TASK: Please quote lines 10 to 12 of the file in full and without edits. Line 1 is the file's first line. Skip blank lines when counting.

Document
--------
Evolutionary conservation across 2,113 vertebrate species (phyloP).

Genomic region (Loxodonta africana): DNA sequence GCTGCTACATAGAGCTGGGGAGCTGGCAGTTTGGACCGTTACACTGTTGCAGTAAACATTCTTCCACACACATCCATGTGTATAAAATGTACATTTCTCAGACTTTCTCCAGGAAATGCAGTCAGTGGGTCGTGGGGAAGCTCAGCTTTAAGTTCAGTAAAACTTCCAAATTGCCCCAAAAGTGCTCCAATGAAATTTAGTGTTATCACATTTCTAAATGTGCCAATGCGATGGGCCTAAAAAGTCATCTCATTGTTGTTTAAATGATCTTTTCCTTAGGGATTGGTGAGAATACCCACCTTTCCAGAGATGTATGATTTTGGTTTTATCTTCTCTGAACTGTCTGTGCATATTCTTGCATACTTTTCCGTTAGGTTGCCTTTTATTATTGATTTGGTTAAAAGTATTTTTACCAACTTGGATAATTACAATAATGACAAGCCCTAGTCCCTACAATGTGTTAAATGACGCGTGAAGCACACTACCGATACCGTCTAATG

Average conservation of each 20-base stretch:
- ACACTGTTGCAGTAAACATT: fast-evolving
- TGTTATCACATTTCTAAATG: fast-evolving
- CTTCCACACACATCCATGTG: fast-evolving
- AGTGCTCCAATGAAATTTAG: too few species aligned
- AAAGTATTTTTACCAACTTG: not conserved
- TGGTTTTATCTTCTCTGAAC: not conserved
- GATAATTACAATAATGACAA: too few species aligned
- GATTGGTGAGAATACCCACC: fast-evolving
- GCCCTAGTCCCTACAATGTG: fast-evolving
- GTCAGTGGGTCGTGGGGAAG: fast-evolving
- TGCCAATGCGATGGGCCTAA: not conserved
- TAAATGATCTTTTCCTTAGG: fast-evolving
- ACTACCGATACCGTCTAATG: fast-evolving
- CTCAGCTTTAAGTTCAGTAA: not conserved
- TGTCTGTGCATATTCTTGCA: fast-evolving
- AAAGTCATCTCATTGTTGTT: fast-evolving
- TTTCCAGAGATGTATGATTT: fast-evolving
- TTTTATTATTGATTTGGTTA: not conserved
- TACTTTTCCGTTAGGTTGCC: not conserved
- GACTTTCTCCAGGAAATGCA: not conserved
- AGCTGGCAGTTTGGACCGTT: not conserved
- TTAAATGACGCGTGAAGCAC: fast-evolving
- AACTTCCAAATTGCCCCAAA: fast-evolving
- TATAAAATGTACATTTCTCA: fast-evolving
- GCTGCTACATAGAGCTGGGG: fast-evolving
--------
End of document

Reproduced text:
- GATAATTACAATAATGACAA: too few species aligned
- GATTGGTGAGAATACCCACC: fast-evolving
- GCCCTAGTCCCTACAATGTG: fast-evolving